The St. Petersburg City Council passed an ordinance this evening that will significantly reduce the use of single-use plastic straws and expanded polystyrene (commonly referred to as Styrofoam) in the city.
“This is a great step forward in St. Petersburg’s efforts to protect our precious coastal community,” said St. Petersburg City Council Member Gina Driscoll.“This small change will make a big difference when everyone is participating!”
Amidst a standing-room only audience, the council voted 5-2 to move forward with an ordinance banning the use of foam on city property and restricting single-use plastic straws.
“I’m so proud to live in a city that understands the importance of environmental stewardship. This vote will have a lasting impact on the health of our oceans, beaches and waterways, and our vibrant tourist economy,” said Emer Kelly, a representative from the Suncoast Rise Above Plastics Coalition.
St. Pete joins a growing list of local governments, entire countries and major corporations who have committed to eliminating single-use plastics.
“There are trillions of pieces of plastics in Tampa Bay,” said marine geochemist and Eckerd College professor, David Hastings. “The ease of single-use plastics including straws and foam cups and takeout containers is tempting. But their impact on the marine environment is clearly exceeding their benefits. We can no longer use plastic—a material that was designed to last forever—to make products intended to be thrown away.”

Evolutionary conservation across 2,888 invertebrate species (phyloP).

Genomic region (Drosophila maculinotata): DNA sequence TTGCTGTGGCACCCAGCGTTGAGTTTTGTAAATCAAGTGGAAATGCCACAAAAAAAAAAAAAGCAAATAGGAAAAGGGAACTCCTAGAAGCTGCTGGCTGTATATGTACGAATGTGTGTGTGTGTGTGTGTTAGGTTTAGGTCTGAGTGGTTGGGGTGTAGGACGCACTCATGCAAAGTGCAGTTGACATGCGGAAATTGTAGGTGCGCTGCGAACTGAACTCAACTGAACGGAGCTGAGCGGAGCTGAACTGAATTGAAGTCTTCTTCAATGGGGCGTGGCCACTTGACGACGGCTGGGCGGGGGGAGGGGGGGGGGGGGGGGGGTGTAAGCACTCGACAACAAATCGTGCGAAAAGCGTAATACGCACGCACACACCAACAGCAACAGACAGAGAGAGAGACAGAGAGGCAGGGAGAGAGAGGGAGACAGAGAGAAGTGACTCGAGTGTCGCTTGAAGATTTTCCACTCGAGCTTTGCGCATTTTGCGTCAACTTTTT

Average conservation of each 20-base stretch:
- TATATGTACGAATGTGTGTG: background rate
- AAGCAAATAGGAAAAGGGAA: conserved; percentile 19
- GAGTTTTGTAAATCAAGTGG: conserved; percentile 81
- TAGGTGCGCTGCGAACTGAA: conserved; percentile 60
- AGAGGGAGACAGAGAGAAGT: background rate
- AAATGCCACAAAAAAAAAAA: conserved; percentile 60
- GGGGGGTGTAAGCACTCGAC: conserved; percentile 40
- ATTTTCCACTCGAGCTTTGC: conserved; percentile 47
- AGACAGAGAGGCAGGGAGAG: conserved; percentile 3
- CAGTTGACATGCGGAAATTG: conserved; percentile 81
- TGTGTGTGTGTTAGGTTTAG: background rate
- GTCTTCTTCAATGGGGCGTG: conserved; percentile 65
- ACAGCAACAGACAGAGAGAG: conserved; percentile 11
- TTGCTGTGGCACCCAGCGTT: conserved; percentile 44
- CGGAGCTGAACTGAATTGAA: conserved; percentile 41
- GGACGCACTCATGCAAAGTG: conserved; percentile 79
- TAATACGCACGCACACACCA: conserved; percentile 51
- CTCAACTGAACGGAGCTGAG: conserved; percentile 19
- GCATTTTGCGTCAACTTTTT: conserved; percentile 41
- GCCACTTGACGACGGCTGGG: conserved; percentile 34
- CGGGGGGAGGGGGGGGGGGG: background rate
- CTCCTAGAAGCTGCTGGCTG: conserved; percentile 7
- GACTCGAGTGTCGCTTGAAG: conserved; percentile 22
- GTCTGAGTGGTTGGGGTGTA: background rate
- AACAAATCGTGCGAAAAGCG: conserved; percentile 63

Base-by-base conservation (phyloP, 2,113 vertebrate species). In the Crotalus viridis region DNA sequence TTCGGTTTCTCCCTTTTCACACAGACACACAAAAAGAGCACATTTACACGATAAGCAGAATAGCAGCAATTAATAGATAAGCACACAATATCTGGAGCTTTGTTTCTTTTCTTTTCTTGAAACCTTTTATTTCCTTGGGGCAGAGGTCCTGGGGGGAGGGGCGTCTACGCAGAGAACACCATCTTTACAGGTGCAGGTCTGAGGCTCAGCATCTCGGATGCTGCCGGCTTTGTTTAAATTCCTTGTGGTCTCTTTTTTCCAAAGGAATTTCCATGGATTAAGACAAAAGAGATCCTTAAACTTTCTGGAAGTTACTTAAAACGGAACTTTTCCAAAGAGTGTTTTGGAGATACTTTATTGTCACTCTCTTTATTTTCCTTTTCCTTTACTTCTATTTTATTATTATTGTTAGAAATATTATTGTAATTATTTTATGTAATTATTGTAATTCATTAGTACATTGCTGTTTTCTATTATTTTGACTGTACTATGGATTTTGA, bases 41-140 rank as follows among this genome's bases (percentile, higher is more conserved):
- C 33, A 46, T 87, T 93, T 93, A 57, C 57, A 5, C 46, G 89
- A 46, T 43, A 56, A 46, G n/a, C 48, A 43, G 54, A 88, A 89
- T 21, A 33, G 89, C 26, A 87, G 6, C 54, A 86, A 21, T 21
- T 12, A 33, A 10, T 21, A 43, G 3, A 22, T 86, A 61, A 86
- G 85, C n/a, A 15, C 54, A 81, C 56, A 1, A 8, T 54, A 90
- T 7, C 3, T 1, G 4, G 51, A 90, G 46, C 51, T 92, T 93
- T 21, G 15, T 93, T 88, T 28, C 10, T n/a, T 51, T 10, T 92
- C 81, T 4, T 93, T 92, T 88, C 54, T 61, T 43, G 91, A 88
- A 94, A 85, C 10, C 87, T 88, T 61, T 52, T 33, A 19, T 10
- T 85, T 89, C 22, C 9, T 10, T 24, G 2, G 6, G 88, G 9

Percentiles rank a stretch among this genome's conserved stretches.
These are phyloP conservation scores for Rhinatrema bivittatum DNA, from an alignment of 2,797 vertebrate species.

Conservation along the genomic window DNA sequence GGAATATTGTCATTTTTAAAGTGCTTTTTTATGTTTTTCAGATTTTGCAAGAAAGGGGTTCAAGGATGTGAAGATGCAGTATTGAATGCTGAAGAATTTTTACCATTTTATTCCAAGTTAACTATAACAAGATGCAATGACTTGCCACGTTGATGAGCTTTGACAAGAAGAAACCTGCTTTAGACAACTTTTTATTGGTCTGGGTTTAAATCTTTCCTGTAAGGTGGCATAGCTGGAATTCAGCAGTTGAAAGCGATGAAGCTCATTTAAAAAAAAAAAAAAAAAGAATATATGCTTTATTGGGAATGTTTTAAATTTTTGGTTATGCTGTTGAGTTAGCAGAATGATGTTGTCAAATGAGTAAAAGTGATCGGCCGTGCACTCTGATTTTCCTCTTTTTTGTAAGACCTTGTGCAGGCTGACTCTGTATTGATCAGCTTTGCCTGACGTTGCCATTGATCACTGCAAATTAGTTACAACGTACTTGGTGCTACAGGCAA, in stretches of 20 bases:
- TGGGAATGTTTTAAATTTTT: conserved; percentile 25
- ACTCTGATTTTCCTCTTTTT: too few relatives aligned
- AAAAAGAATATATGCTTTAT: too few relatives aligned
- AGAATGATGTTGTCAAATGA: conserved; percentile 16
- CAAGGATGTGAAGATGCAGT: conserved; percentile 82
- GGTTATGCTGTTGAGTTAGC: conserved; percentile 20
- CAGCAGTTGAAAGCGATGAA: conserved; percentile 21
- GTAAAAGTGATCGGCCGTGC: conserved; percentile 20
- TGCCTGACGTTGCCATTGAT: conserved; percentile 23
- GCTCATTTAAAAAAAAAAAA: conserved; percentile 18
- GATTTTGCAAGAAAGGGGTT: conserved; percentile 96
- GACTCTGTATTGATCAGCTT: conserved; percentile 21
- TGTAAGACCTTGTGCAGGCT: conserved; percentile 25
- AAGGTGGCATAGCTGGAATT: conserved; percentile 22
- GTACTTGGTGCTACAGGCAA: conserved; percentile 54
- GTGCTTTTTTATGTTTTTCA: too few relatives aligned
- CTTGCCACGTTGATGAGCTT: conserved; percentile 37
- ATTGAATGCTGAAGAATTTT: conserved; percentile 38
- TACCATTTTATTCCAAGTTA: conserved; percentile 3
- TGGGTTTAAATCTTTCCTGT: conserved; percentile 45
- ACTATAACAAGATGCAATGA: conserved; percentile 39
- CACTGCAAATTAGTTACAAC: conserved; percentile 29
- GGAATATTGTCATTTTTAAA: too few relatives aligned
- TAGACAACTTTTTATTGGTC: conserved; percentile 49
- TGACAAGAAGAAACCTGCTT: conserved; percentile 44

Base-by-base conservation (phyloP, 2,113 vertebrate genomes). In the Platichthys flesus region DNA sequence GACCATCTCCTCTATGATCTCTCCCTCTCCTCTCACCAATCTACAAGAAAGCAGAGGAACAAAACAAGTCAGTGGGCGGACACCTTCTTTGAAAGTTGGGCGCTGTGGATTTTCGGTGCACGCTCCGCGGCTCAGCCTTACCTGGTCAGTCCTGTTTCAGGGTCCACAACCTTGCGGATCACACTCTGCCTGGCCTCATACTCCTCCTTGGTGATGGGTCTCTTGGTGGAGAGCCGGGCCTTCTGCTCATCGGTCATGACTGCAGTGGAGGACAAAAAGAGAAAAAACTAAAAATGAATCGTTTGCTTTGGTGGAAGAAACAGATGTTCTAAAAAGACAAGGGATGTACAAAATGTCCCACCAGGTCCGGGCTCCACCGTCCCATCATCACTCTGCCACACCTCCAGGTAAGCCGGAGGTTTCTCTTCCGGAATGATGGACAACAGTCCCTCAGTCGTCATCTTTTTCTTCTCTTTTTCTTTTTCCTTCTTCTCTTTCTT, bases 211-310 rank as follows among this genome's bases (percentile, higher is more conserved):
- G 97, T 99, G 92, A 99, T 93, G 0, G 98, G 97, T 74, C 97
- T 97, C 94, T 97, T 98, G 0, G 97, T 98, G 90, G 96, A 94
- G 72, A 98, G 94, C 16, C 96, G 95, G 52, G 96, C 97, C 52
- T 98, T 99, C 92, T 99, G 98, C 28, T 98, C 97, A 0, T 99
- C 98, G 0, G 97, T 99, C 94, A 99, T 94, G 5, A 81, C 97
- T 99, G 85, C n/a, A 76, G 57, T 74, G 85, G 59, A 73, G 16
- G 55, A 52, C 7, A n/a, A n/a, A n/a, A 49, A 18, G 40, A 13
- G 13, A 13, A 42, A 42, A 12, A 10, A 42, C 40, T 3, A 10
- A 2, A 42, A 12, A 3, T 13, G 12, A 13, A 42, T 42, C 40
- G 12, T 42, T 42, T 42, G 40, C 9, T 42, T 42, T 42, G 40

Here in Tampa Bay, restaurants and businesses have already joined the national movement away from single-use plastics.The Suncoast Rise Above Plastics Coalition has certified more than a dozen businesses and restaurants as “ocean friendly.”
“We are directly affected by the plastics problem,” said Michael Conlee, owner of Urban Kai, a stand up paddleboard business that operates in Tampa Bay.
To give businesses time to adapt to the new regulations, the ordinance includes a one-year period in which businesses can only give customers single-use plastic straws by request. The ordinance also eliminates polystyrene usage from City property and events.
“We’re grateful for the common-sense leadership of Councilmembers Driscoll, Foster, Gabbard, Gerdes, and Rice,” said Jenna Stevens, campaign organizer with Environment Florida. “Nothing we use for a few minutes, such as plastic straws and foam cups and takeout containers, should pollute our coasts and oceans for hundreds of years.”
Cities, countries, and companies nationwide and around the world are taking sweeping action to prevent plastics from reaching our waterways. So many, in fact, that National Geographic has taken to cataloguing these efforts.